JOURNAL ARTICLE

First trimester phthalate exposure and anogenital distance in newborns

S H Swan, S Sathyanarayana, E S Barrett, S Janssen, F Liu, R H N Nguyen, J B Redmon
Human Reproduction 2015, 30 (4): 963-72
25697839

STUDY QUESTION: Is first trimester phthalate exposure associated with anogenital distance (AGD), a biomarker of prenatal androgen exposure, in newborns?

SUMMARY ANSWER: Concentrations of diethylhexyl phthalate (DEHP) metabolites in first trimester maternal urine samples are inversely associated with AGD in male, but not female, newborns.

WHAT IS KNOWN ALREADY: AGD is a sexually dimorphic measure reflecting prenatal androgen exposure. Prenatal phthalate exposure has been associated with shorter male AGD in multiple animal studies. Prior human studies, which have been limited by small sample size and imprecise timing of exposure and/or outcome, have reported conflicting results.

STUDY DESIGN, SIZE, DURATION: The Infant Development and the Environment Study (TIDES) is a prospective cohort study of pregnant women recruited in prenatal clinics in San Francisco, CA, Minneapolis, MN, Rochester, NY and Seattle, WA in 2010-2012. Participants delivered 787 infants; 753 with complete data are included in this analysis.

PARTICIPANTS/MATERIALS, SETTING, METHODS: Any woman over 18 years old who was able to read and write English (or Spanish in CA), who was <13 weeks pregnant, whose pregnancy was not medically threatened and who planned to deliver in a study hospital was eligible to participate. Analyses include all infants whose mothers provided a first trimester urine sample and who were examined at or shortly after birth. Specific gravity (SpG) adjusted concentrations of phthalate metabolites in first trimester urine samples were examined in relation to genital measurements. In boys (N = 366), we obtained two measures of anogenital distance (AGD) (anoscrotal distance, or AGDAS and anopenile distance, AGDAP) as well as penile width (PW). In girls (N = 373), we measured anofourchette distance (AGDAF) and anoclitoral distance (AGDAC). We used multivariable regression models that adjusted for the infant's age at exam, gestational age, weight-for-length Z-score, time of day of urine collection, maternal age and study center.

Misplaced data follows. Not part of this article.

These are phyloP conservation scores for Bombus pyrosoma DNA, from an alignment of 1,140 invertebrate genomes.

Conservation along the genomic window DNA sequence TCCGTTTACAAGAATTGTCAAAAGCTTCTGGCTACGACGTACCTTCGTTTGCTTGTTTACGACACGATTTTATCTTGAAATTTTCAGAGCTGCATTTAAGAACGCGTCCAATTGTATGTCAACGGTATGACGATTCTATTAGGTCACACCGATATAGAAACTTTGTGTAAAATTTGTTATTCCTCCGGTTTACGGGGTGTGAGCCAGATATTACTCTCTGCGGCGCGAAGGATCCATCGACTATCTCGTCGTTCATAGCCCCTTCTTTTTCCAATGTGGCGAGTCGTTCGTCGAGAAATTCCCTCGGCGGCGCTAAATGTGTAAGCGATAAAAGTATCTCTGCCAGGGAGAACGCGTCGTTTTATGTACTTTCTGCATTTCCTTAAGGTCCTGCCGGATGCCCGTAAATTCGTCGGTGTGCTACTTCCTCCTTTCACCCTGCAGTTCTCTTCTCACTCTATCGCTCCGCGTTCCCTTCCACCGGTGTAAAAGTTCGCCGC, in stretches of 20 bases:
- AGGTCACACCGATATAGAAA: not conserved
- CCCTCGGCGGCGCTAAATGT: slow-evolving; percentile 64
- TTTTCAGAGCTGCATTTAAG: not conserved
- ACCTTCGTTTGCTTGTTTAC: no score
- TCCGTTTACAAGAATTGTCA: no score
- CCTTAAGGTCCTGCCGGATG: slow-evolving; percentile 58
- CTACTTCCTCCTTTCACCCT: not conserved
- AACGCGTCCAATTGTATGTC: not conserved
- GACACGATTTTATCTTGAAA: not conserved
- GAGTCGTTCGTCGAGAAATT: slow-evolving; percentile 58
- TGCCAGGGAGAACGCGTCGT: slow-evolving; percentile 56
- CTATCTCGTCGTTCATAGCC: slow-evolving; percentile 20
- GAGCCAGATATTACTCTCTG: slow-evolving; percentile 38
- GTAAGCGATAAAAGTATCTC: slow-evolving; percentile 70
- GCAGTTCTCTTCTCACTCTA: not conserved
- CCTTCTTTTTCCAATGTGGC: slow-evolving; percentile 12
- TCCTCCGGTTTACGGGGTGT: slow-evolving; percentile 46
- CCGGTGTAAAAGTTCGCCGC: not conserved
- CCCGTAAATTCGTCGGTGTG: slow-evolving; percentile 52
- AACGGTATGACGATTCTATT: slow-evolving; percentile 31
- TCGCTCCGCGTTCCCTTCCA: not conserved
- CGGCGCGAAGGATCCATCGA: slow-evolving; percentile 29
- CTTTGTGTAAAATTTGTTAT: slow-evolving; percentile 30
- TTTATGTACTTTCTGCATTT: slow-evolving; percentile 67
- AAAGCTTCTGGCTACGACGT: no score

MAIN RESULTS AND THE ROLE OF CHANCE: Three metabolites of DEHP were significantly and inversely associated with both measures of boys' AGD. Associations (β, 95% confidence interval (CI)) between AGDAS and (log10) SpG-adjusted phthalate concentrations were: -1.12 (-2.16, -0.07) for mono-2-ethylhexyl phthalate (MEHP), -1.43, (-2.49, -0.38) for mono-2-ethyl-5-oxohexyl phthalate (MEOHP), and -1.28 (-2.29, -0.27) for mono-2-ethyl-5-hydroxyhexyl (MEHHP). Associations were of similar magnitude for AGDAP. Associations were weaker and not statistically significant for PW. No other phthalate metabolites were associated with any genital measurement in boys. No phthalate metabolites were associated with either AGD measure in girls.

LIMITATIONS, REASONS FOR CAUTION: Exposure assessment was based on a single first trimester urine sample, which may have introduced exposure misclassification. In addition, significant between-center differences suggest that this measurement is difficult to standardize.

WIDER IMPLICATIONS OF THE FINDINGS: Our findings are consistent with multiple rodent studies and most human studies which were far smaller. The data we report here suggest that even at current low levels, environmental exposure to DEHP can adversely affect male genital development resulting in reproductive tract changes that may impact reproductive health later in life. These findings have important implications for public policy since most pregnant women are exposed to this ubiquitous chemical.

STUDY FUNDING/COMPETING INTERESTS: Funding for TIDES was provided by the following grants from the National Institute of Environmental Health Sciences: R01ES016863-04 and R01 ES016863-02S4. The authors report no conflict of interest.

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